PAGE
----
The best kind of research brings together different forms of info from a multitude of sources. It is the info gleaned from COMBINED sources that can help you to determine the best possible place to locate precious metal or gems. The more info you can lay your hands on, the better. Consider these resources:
Old mining district reports and mining history books. Most western states have some form of mining and geology agency, although they all have different names depending on the state. Find out what information is publicly available at the agencies located in the area you will want to prospect. Old history books can be more help than any state agency because they were written by folks with ties to the area they wrote about. That means they often include valuable information on old mining discoveries or operations that didn’t make it into a government report.
Topographic maps. Many old mining areas are shown on topo maps, but usually not on the newer versions, so try and find older topo maps. Many of the newer versions may have old mines removed as a way for the government to “keep the general public safe” by not advertising the whereabouts of the old and “dangerous” mine shafts.
Aerial photos. Google Earth is amazing in its quality and detail of photos. Many times you can see individual trees, hiking trails, rock outcrops and even hand-stacked piles of rocks left behind by old-timers. Sometimes larger features and patterns (areas where miners removed a lot of brush, for example) cannot be seen from ground level, but are obvious from far up in the sky. This is also a good way to get an idea of the condition of the roads in the area so you’ll know in advance which look to be commonly traveled. Google Earth ties in with GPS, too. You can review the photos, check them against maps, and get the GPS coordinates of the precise location you want to visit. No more guessing if you have arrived! You will know for sure with GPS that you are in the right spot.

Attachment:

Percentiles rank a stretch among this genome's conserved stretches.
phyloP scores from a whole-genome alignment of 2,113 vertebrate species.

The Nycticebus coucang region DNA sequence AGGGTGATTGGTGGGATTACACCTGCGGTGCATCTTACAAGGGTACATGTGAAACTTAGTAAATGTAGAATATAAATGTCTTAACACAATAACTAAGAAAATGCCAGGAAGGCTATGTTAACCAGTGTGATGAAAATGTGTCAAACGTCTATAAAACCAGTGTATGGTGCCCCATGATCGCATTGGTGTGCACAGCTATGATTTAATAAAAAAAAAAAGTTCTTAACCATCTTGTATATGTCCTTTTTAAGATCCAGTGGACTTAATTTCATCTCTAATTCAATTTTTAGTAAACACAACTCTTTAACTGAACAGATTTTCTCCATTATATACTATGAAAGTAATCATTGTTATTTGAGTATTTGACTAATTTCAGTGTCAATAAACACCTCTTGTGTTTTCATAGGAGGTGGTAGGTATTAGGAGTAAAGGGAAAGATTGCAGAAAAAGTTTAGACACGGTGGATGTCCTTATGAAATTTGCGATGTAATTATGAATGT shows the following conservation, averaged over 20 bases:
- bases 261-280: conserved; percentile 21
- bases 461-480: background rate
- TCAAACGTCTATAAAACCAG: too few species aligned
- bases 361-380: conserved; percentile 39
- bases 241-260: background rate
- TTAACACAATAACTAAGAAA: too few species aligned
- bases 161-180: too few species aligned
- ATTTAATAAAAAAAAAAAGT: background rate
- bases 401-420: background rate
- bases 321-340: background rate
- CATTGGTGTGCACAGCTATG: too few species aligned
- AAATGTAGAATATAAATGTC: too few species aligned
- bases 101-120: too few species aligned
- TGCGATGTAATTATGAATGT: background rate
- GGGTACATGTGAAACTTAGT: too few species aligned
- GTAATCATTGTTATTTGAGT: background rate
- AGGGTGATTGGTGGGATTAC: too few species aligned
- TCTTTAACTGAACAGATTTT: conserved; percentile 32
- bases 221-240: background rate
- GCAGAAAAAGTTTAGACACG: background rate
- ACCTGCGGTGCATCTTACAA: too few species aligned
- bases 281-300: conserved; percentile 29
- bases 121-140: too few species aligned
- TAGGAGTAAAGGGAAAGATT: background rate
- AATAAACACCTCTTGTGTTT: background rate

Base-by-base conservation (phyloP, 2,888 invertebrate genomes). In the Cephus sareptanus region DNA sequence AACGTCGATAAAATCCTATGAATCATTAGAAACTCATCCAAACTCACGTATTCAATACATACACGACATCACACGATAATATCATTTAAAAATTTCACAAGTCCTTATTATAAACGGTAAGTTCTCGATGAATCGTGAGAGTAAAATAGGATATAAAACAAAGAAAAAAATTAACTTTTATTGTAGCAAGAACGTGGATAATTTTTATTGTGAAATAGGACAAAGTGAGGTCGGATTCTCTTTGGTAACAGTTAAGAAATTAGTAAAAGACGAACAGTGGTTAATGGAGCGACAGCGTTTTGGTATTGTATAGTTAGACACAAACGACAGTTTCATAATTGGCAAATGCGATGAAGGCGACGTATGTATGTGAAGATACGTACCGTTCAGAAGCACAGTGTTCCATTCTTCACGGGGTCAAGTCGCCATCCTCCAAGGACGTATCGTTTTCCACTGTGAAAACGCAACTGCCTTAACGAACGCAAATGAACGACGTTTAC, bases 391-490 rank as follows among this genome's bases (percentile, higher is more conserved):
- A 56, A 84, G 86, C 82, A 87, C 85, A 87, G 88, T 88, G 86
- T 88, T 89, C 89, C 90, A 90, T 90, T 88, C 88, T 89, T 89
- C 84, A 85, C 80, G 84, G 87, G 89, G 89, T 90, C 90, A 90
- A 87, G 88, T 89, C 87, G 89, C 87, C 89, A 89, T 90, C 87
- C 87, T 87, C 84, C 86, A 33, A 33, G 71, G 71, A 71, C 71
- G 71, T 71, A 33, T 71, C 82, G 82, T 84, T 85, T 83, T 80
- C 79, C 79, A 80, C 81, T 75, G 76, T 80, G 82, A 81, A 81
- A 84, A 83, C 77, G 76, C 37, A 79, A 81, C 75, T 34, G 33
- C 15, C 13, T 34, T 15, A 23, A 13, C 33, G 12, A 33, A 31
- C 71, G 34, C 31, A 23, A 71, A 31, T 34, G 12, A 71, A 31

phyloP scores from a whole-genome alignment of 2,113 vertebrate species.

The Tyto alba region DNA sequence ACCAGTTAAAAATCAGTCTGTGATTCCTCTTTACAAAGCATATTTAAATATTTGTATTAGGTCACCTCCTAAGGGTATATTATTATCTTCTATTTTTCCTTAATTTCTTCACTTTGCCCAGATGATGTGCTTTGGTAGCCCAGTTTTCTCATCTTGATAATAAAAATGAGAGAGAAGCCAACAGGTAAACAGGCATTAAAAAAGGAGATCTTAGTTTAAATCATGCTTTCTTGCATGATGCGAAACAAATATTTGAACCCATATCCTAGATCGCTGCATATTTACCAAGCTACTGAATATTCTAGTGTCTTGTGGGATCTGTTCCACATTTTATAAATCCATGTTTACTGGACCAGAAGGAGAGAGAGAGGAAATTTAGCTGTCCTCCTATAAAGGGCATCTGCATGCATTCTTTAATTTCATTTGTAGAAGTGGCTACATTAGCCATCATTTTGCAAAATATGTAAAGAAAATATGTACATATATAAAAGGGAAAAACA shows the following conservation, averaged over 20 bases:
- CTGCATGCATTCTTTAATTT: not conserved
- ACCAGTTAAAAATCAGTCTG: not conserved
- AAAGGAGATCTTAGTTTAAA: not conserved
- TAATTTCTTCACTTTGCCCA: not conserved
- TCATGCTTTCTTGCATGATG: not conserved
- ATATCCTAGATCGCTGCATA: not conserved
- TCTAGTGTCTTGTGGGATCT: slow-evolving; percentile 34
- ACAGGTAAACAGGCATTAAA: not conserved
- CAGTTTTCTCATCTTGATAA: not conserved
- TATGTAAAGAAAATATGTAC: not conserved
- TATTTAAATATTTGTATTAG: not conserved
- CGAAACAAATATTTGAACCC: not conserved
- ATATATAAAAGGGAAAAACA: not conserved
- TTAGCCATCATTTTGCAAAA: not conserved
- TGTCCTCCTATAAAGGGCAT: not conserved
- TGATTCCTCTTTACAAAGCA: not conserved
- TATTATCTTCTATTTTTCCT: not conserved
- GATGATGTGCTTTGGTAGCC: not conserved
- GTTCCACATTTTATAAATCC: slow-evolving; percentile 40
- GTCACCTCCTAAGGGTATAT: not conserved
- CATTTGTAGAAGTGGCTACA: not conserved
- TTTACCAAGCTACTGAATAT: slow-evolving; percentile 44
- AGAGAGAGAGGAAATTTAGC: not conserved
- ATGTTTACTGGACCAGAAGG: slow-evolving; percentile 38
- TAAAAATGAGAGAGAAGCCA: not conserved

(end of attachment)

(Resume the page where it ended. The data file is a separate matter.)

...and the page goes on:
Reference libraries. The librarians at state mining divisions and university libraries are generally very friendly and helpful. These libraries are open to the public, so don’t feel shy about requesting help. Any university with a good-sized geology or mining program should have quite a few geologic reference resources including old reports, magazines on the mining industry, thesis reports by graduate students, and even reports by engineers and geologists who were on site at the big operating gold mines in the late 1800s. Many of the old books and reports found in the university libraries will be out of print and cannot be purchased anywhere, so be sure to make photocopies of any documents you need while you are onsite.
Many prospectors are discouraged by the amount of work and time that can be involved in researching new areas, but when you find a new spot with good gold, it will be well worth your time and effort!
Nugget of News Blog